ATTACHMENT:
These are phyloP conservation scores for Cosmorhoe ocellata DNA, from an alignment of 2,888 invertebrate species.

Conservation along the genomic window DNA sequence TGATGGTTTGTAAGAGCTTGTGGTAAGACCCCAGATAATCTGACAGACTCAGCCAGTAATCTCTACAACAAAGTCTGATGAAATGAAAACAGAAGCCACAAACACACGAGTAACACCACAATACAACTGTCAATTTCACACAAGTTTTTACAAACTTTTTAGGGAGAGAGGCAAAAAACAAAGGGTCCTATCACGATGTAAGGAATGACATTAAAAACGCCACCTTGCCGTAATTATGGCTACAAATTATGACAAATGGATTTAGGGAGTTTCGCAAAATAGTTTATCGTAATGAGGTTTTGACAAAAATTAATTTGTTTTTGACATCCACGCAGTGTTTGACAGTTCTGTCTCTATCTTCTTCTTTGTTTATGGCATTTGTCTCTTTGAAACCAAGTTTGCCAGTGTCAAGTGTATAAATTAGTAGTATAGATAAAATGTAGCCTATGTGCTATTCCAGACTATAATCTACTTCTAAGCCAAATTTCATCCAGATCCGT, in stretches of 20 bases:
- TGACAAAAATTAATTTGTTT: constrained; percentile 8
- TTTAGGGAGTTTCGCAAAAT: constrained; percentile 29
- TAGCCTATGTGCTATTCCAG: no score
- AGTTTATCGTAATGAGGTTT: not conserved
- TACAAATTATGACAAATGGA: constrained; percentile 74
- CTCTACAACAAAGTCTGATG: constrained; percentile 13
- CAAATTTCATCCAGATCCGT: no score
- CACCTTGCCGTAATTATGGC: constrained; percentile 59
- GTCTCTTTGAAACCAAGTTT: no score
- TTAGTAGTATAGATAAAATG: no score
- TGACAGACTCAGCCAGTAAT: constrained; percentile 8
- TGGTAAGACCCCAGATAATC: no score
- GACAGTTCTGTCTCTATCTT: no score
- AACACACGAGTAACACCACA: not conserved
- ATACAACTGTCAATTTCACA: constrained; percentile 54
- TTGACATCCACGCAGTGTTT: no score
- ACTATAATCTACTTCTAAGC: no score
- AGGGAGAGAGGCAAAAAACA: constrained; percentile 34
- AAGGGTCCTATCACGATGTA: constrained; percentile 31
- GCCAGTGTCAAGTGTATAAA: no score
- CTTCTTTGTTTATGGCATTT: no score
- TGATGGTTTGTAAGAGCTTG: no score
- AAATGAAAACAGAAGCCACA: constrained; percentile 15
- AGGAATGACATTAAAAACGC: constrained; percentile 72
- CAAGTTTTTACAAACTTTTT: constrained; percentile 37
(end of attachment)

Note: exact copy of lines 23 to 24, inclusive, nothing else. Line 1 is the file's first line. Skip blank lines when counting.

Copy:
- CTTCTTTGTTTATGGCATTT: no score
- TGATGGTTTGTAAGAGCTTG: no score